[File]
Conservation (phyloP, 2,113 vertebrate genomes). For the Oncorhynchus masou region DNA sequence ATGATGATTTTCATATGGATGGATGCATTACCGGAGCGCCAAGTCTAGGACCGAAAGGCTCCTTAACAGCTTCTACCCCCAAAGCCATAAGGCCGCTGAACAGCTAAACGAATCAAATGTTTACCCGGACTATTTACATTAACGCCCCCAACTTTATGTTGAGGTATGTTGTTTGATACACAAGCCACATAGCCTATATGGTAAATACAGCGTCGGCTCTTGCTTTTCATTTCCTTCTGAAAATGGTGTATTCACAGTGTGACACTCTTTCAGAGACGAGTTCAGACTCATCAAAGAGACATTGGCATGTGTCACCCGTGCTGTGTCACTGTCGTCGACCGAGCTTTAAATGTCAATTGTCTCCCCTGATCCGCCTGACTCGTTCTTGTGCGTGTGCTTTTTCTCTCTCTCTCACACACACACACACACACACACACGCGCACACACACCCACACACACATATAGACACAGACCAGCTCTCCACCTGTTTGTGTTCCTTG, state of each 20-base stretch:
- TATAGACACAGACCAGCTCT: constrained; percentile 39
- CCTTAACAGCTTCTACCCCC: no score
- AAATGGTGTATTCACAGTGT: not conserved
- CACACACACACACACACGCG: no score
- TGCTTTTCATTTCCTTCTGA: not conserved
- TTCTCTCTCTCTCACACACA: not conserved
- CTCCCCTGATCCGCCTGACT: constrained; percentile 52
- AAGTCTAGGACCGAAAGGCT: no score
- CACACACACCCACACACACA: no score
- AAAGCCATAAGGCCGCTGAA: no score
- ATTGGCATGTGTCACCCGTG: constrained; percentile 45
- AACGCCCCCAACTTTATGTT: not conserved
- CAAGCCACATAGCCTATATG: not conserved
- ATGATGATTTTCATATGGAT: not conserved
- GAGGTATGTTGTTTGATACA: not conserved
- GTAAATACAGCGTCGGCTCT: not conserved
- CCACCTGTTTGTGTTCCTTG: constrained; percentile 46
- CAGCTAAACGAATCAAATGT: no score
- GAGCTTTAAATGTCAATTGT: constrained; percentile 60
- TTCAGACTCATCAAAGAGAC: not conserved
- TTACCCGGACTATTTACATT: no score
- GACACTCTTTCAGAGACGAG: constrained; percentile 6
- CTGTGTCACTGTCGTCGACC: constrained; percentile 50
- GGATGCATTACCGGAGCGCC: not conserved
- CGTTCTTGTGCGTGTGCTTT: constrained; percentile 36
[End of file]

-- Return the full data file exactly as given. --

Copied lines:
Conservation (phyloP, 2,113 vertebrate genomes). For the Oncorhynchus masou region DNA sequence ATGATGATTTTCATATGGATGGATGCATTACCGGAGCGCCAAGTCTAGGACCGAAAGGCTCCTTAACAGCTTCTACCCCCAAAGCCATAAGGCCGCTGAACAGCTAAACGAATCAAATGTTTACCCGGACTATTTACATTAACGCCCCCAACTTTATGTTGAGGTATGTTGTTTGATACACAAGCCACATAGCCTATATGGTAAATACAGCGTCGGCTCTTGCTTTTCATTTCCTTCTGAAAATGGTGTATTCACAGTGTGACACTCTTTCAGAGACGAGTTCAGACTCATCAAAGAGACATTGGCATGTGTCACCCGTGCTGTGTCACTGTCGTCGACCGAGCTTTAAATGTCAATTGTCTCCCCTGATCCGCCTGACTCGTTCTTGTGCGTGTGCTTTTTCTCTCTCTCTCACACACACACACACACACACACACGCGCACACACACCCACACACACATATAGACACAGACCAGCTCTCCACCTGTTTGTGTTCCTTG, state of each 20-base stretch:
- TATAGACACAGACCAGCTCT: constrained; percentile 39
- CCTTAACAGCTTCTACCCCC: no score
- AAATGGTGTATTCACAGTGT: not conserved
- CACACACACACACACACGCG: no score
- TGCTTTTCATTTCCTTCTGA: not conserved
- TTCTCTCTCTCTCACACACA: not conserved
- CTCCCCTGATCCGCCTGACT: constrained; percentile 52
- AAGTCTAGGACCGAAAGGCT: no score
- CACACACACCCACACACACA: no score
- AAAGCCATAAGGCCGCTGAA: no score
- ATTGGCATGTGTCACCCGTG: constrained; percentile 45
- AACGCCCCCAACTTTATGTT: not conserved
- CAAGCCACATAGCCTATATG: not conserved
- ATGATGATTTTCATATGGAT: not conserved
- GAGGTATGTTGTTTGATACA: not conserved
- GTAAATACAGCGTCGGCTCT: not conserved
- CCACCTGTTTGTGTTCCTTG: constrained; percentile 46
- CAGCTAAACGAATCAAATGT: no score
- GAGCTTTAAATGTCAATTGT: constrained; percentile 60
- TTCAGACTCATCAAAGAGAC: not conserved
- TTACCCGGACTATTTACATT: no score
- GACACTCTTTCAGAGACGAG: constrained; percentile 6
- CTGTGTCACTGTCGTCGACC: constrained; percentile 50
- GGATGCATTACCGGAGCGCC: not conserved
- CGTTCTTGTGCGTGTGCTTT: constrained; percentile 36